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Perceived Academic Support From Parents, Teachers, and Peers: Relation to Hong Kong Adolescents' Academic Behavior and Achievement
Jennifer Jun-Li Chen
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Harvard Family Research Project's (HFRP) Family Involvement Research Digests summarize research written and published by non-HFRP authors and/or written by HFRP authors but published by organizations other than HFRP. For more information on the research summarized in this digest, please contact the author at the address below. For help citing this article, click here.
The extent to which students' perceptions of academic support from parents, teachers, and peers simultaneously affect their achievement has not been well examined. Neither has previous research considered academic behavior as playing a mediating role in the effect of academic support from socializing agents on student achievement.
To address these gaps in the literature, this study tested a model hypothesizing that perceived support from parents, teachers, and peers indirectly influences achievement through academic behavior among Hong Kong adolescents. Given differences in developmental needs across gender and grade levels, this study also tested whether the hypothesized model held true across gender and grade levels of these adolescents.
The goal of this study was to increase understanding of the relative influence of parents, teachers, and peers on student behavior and achievement. To this end, this study addressed three research questions:
The participants were 270 students (mean age = 15.41 years, range = 14–20 years) from three grade levels (Forms 3–5, equivalent to Grades 9–11 in the U.S.) in a Hong Kong secondary school. Data were collected from a questionnaire (written in traditional Chinese and matched colloquial Cantonese used in Hong Kong) administered to participating students in 2003. The questionnaire consisted of a background profile and four scales assessing students' perceptions of the availability of parental support, teacher support, peer support, and their own academic behavior. All information was asked in reference to the past semester. The data was analyzed using statistical techniques to determine whether the proposed model is valid.
1. What is the relationship of perceived academic support from parents, teachers, and peers to academic behavior and achievement among Hong Kong adolescents?
Findings addressing this question supported the hypothesis that perceived academic support from parents, teachers, and peers indeed indirectly contributed to students' achievement through influencing their academic behavior. The strongest indirect influence on student achievement was exerted by teacher support, followed by parental support, and then peer support.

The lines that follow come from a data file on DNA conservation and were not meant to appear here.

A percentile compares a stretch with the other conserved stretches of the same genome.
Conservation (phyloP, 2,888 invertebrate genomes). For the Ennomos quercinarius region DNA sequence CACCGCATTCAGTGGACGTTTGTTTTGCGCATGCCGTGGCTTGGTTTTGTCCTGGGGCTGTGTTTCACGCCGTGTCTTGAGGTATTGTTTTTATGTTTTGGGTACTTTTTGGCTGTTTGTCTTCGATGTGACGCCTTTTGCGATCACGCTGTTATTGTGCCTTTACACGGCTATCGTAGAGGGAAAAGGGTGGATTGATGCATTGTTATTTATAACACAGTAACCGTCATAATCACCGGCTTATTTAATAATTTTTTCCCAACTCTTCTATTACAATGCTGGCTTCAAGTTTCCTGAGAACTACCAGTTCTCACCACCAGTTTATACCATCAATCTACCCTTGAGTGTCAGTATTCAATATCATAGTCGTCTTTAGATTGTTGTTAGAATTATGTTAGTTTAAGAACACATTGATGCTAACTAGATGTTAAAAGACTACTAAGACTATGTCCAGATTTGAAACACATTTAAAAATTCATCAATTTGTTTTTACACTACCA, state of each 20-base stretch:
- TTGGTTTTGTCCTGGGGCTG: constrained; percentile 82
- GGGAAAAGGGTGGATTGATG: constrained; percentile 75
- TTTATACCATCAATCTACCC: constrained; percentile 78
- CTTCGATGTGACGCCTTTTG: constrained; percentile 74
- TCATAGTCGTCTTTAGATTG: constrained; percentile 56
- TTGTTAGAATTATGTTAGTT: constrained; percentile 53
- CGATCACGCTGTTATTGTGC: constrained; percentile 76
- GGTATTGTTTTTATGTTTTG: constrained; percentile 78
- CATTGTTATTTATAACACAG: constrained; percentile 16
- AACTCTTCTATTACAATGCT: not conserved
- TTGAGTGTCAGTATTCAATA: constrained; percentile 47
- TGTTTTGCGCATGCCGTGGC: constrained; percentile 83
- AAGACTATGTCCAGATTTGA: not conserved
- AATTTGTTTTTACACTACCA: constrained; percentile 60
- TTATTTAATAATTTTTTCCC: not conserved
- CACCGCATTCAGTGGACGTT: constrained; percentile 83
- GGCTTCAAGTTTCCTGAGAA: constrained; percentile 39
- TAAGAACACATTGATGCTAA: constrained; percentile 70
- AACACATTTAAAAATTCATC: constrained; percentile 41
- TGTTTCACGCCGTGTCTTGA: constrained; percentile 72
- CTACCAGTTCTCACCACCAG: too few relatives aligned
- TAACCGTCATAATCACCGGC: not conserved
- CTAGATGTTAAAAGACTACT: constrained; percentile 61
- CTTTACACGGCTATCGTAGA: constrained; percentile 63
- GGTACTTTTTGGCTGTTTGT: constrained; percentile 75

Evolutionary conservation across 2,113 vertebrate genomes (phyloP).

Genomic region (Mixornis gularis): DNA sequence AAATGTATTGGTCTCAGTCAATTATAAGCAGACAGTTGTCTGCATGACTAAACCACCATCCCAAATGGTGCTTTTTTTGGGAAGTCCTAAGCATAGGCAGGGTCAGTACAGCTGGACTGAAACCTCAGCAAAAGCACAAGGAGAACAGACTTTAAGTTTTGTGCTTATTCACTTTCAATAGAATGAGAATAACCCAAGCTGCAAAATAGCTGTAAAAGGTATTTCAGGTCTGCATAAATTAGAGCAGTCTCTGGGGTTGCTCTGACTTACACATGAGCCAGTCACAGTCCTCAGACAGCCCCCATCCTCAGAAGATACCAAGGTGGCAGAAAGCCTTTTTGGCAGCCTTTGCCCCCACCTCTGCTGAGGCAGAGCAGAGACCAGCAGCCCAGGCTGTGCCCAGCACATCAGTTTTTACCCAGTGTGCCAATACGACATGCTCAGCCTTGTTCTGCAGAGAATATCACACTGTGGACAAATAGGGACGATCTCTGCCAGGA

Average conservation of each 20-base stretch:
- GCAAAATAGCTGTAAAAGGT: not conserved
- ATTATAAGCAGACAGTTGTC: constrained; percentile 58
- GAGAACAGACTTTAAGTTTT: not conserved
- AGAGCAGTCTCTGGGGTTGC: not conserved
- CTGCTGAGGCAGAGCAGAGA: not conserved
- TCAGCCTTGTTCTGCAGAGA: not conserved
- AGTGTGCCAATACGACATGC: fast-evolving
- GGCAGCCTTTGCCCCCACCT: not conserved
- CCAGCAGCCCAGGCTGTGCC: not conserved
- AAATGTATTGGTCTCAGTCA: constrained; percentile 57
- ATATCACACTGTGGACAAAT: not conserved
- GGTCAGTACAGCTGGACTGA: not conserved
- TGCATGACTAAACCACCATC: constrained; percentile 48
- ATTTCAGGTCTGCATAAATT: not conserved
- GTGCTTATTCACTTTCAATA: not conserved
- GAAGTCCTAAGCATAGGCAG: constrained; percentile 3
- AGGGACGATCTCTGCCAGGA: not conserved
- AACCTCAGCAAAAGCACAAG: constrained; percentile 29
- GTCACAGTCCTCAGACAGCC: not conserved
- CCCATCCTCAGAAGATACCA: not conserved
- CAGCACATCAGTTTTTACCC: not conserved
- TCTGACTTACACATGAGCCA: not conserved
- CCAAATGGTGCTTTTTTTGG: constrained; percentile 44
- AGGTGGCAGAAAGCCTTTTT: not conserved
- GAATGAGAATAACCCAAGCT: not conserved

These findings may be understood through the perspectives of teacher role and expectations, parental socialization and involvement, as well as cultural differences in relationships with adults and peers. Considering that teachers are highly respected in Chinese culture and that they frequently interact with students during each school day, it seems reasonable to find teacher support exerting the strongest effect on students' achievement through influencing their academic behavior. Although the indirect effect of parental support on achievement was not as strong as that of teacher support, the fact that it was significant suggests that parents still play an important role in influencing their children's behavioral and achievement outcomes. Research (e.g., Chao, 1994) has found that Chinese parents influence their children's achievement by means such as socializing their children for good academic behavior. Furthermore, the finding that teachers and parents played a more significant role than peers in affecting students' achievement through influencing their academic behavior may reflect the authority-oriented nature of Hong Kong society.
2. Does the effect of perceived academic support from parents, teachers, and peers on academic behavior and achievement vary by gender?
Findings on this question clarified gender differences in the effect of support from different sources on student achievement. Interestingly, academic support from parents and teachers significantly and indirectly influenced achievement through academic behavior only for female students. Though teacher support exerted a significant direct effect on academic achievement for both genders, the effect was stronger for female students. Moreover, parental support exerted a significant direct effect on academic achievement only for female students. Surprisingly, peer support was not a significant predictor of academic achievement directly or indirectly through academic behavior for either gender.